Portal to Unknown Realm: about TOMITA Yukiko's "Flower"

MOTOE Kunio (Professor at Tama Art University / Director at Fuchu Museum)

The very first time I became conscious of TOMITA Yukiko's existence dates back to 20 years ago. At that time she was exhibiting a very colourful china object in a gallery in Ginza. From this encounter, I was struck with a unique vividness of colour and an overwhelming freeness, as if she was from a completely other world. This perception stayed like fragmented memory in the corner of my mind, unconnected from the rest until this day.

Next time I became strongly aware of her work was at "VOCA Exhibition 96'" (It is already 10 years ago). From recommendation of KONDO Yukio, she exhibited a triptych of lotus flower there. She was awarded with a commendation prize because of people's fascination with the purity in her work that was like a Buddhist painting far from reality. (In my opinion, at VOCA exhibition I was rather surprised with artworks that were given commendation prizes, not to mention TOMITA Yukiko's work). Looking at this triptych of lotus flower felt like seeing another side of TOMITA. But it became apparent from this work that she was trying to reach a fresh ground that is somewhere far beyond this transient world.

When did she start drawing sky or landscape? It is pretty obvious to state but they looked very ordinary, yet at the same time they were images of sky and landscape I have never seen before. They seemed almost something not of this world. They were actually an image of boundary or in another word interface between this present world and the realm surpassing it.

The previous exhibition at Gallery Tsubaki gave TOMITA Yukiko a confidence to reach a new stage in her pursuit of expressions that depicted a spiritual clearing of the sky. At this exhibition, the wall was crowded with many equal-sized square canvases with pictures of close-up fruit. They looked like heavy and solid pottery objects. They were not just fruit, but more like beautiful alien substances. I have just used the word "beautiful" which is a little outdated, but I cannot find any other words that describe the feeling coming out of her work. They displayed a sense of sparkling objects with a complete sheen, right in front of my eyes and brought on a strange feeling that there was a very ripe fruit that cannot be eaten.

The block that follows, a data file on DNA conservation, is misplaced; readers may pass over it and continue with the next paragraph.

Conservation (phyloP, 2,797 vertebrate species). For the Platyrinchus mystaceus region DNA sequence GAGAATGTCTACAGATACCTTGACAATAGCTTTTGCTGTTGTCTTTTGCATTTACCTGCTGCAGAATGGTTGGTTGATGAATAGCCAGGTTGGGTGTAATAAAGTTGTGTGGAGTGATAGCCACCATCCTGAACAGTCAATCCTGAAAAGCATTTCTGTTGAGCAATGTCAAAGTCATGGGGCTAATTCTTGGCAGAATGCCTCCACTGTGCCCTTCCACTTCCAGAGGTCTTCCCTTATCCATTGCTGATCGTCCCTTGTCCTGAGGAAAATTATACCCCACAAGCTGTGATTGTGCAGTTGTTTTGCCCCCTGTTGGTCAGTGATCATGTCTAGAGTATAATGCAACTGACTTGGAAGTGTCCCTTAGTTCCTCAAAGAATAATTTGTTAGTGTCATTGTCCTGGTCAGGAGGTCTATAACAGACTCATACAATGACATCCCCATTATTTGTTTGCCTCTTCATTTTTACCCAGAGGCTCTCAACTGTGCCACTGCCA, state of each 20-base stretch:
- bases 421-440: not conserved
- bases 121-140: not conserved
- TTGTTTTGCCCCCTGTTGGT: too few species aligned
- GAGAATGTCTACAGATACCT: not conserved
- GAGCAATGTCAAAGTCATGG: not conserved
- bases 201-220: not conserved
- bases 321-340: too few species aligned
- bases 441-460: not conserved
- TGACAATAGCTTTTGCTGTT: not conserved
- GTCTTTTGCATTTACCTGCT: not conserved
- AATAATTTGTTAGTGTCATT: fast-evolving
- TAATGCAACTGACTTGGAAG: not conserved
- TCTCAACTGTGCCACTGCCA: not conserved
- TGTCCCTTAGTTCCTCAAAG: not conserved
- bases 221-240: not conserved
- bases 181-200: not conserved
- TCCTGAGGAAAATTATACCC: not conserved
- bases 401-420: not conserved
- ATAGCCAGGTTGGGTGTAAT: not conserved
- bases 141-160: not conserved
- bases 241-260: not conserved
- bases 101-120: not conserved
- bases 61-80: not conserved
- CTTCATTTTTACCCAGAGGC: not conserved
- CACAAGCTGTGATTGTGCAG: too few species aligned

Now this exhibition "Flower" has arrived. In any cuture and throughout the ages, there are countless drawings of flowers, but they are normally drawn from a distance as if they are a bouquet of flowers and at eye level.. If I limit my discussion to modern art, "Odilon Redon's latter years' work, "Flowers" comes to my mind. It is one of surrealist art and flowers are kept in a simple vase. In this drawing, by making the connection between flowers and background ambiguous, it gives an impression that flowers are floating. But in comparison to TOMITA's work, it doesn't have any focal points that even come close to her striking petals. It is not well known that Piet Mondrian, who was pursing the absolutely abstract expression, made living out of theosophical pictures of flowers at one stage of his life. Even in those drawings, it is only limited to a side-view composition of a stalk of flower. When I move to talk about Georgia O'Keeffe, the appearance start to change a little. The petal itself is almost abstract in its form drawn from a slant upper space and at the same time reveals a kind of dynamism. In another word, it is pointing to a direction in search for plastic intensity.

TOMITA Yukiko has a model composition for flowers drawn in the past. They are drawn with principally a normal composition, capturing the object roughly. However, this time with whatever reason it is, they are composed in the way to show a close-up of the flower petal from vertically above. Unless it is in the plant encyclopaedia, this way of drawing flowers are quite peculiar. Having said that, as a result of this peculiarity, an unexpected unity between a person looking at the drawing and the petal of flower springs up. It cannot be overlooked that here is an opening to a new dimension, a portal to an unknown realm.

"Unknown realm", it doesn't mean a place where monsters live, but it could be said that it is TOMITA's external self against inside space, similar to that of contents and a container. As we get closer to the absolute objectivity of the petal and the artist, what we are truly looking at is not an external objective flower. It is inside, a reflection of eternal flower. In there we find TOMITA Yukiko's secret to the serenity of "Flower". For us, we can only see what we can see.(2006)